Wake Forest Baptist Builds Its Own RFID Solution for Radiology Vest Inspection

By Claire Swedberg

The medical center, which plans to market the technology commercially, now uses passive UHF tags to track more than 850 vests, thereby making its inspection process more efficient.

Locating X-ray protection vests for inspections and maintenance was an arduous task at the Wake Forest Baptist Medical Center before the facility implemented a solution consisting of passive ultrahigh-frequency (UHF) RFID tags, a handheld reader and software to manage each vest's location and inspection data. The system, which can read a tag sewn into a radiology vest at a distance of up to 20 feet, was developed by the hospital's management team to improve efficiency related to monitoring the vests' inspection status and location.

The medical center, located in Winston-Salem, N.C., had already been employing radio frequency identification for a variety of purposes, says Ronald Noel, Wake Forest Baptist's receiving manager and the developer of multiple RFID systems at the institution. For example, he explains, it first began testing various real-time location systems (RTLS) to track assets in 2005. It then installed the technology in 2009 to track vaccines stored within refrigerators and freezers, as well as to locate assets throughout its 4.1-million-square-foot facility (see Wake Forest Med Center Launches Vaccine-Tracking RTLS).

Wake Forest Baptist's Stuart Grogan

The radiology vest solution, known as Pulse Finder RFID Enhanced, was conceived by Stuart Grogan, Wake Forest Baptist's radiology equipment manager, who says he was tired of the time-consuming process of locating and maintaining the hospital's more than 850 vests.

The Joint Commission requires that radiology vests be inspected at least once annually. To meet this directive, members of the radiology staff must identify which vests are due for inspection, by looking through their histories on a spreadsheet and then setting out to locate each one. This requires walking through as many as 30 or 40 storage locations—some of which are in different buildings—since the vests do not always remain at one location. Personnel then inspect every vest and record what has been done on a spreadsheet.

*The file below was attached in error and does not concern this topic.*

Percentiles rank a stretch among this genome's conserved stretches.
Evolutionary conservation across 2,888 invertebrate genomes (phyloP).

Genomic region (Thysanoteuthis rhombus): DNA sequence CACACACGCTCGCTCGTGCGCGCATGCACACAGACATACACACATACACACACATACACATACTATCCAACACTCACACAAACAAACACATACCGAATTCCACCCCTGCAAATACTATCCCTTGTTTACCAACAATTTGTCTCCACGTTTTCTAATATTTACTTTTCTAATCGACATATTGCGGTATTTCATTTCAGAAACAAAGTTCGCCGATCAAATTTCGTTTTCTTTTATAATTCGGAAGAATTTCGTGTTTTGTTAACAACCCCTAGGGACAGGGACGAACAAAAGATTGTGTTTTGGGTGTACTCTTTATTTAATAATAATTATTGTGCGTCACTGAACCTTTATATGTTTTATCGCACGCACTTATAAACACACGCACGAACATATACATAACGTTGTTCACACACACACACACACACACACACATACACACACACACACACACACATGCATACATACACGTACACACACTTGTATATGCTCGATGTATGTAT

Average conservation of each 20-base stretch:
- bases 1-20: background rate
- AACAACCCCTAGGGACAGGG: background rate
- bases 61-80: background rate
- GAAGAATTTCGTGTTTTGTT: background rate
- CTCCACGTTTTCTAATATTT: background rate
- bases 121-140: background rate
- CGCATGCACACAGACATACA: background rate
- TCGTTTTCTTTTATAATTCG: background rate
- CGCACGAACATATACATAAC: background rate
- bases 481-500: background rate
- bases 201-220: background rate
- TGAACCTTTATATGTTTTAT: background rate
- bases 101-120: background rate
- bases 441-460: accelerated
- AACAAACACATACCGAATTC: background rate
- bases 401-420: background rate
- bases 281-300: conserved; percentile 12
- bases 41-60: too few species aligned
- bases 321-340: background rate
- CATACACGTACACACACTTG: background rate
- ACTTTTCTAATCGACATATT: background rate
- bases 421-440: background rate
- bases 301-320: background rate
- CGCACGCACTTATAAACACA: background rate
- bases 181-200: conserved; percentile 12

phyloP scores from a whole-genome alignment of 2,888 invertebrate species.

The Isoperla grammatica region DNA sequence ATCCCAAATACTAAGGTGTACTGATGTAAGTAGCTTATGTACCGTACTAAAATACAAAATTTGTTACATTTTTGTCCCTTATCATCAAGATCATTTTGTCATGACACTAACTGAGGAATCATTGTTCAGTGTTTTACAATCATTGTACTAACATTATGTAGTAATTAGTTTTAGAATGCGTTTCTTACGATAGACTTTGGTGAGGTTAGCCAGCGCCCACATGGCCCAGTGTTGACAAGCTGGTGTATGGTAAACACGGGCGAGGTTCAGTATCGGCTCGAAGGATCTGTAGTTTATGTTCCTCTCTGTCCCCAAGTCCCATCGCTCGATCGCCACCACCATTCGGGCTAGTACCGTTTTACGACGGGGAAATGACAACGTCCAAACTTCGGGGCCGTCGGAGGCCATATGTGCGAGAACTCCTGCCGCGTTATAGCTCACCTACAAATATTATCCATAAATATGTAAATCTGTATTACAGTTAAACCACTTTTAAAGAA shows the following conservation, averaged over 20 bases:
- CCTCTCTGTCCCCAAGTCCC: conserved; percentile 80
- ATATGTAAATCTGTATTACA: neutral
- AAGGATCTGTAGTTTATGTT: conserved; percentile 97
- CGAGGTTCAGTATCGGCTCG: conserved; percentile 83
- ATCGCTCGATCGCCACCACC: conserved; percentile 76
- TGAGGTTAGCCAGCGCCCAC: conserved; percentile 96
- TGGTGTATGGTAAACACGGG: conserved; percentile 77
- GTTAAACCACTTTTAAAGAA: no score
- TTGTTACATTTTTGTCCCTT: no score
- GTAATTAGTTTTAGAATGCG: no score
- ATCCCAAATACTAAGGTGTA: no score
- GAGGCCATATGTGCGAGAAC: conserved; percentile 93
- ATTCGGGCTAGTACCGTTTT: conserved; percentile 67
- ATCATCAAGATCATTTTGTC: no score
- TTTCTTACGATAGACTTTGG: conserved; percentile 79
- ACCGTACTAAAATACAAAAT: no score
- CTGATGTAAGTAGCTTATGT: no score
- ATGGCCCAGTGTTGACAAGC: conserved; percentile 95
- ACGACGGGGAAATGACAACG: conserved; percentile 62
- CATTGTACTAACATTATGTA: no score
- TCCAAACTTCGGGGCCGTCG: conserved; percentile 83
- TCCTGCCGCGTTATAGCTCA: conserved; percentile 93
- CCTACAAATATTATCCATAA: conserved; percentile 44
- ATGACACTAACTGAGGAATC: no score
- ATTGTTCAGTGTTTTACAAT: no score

The Pulse Finder RFID Enhanced solution makes the process considerably more efficient, the medical center reports. Software created by ScanOnline, an automatic-identification solutions provider in Albemarle, N.C., is loaded onto a Motorola MC3190-Z handheld reader. The device has a Wi-Fi connection to a laptop situated on a cart that accompanies the inspector making the rounds. Pulse Finder software running on the laptop stores all data regarding the vests, as a standalone system.

Each vest has a passive UHF Gen 2 RFID tag either sewn into it by the vest's manufacturer, Pulse Medical Inc, of Blue Ridge, Ga., or retrofitted by the medical center. An inspector carries the handheld past the racks of vests in each storage area, and the reader typically interrogates the tags at a distance of up to 20 feet. As the ID numbers are received, the Pulse Finder software accesses each vest's maintenance records, highlighting any vest due for inspection.

Staff members move a vest requiring inspection into a room dedicated for that process, and visually examine it. They answer a series of questions about that condition in the handheld's software, filling in any necessary details in the "comments" option. That data is then forwarded via the Wi-Fi connection back to the laptop, which updates the vest's information.

Since its installation in January 2013, Noel says, the system has saved the department considerable time previously spent locating and inspecting vests. However, he notes, it has not been possible so far to measure the exact savings achieved, since early inspections required the attachment of tags to untagged vests as well. Grogan predicts that the solution will save the medical center approximately $15,000 over the next five years, primarily in labor costs. More importantly, he adds, it will provide an accurate digital record of each vest that can then be presented to The Joint Commission's inspectors.

Pulse Medical Inc., in partnership with Wake Forest Innovations—Wake Forest Baptist Medical Center's commercialization enterprise—is currently marketing the solution to other health-care providers. "I think it's going to be a very worthwhile solution for hospitals," says Gordy Boyce, Pulse Medical's marketing VP. The technology enhances the vests' value, which, he says, is Pulse Medical's greatest gain.

According to Noel, Wake Forest Innovations has filed for a patent for the solution. The technology can be used for other assets in addition to radiology vests, he says, such as clinical equipment requiring frequent calibration.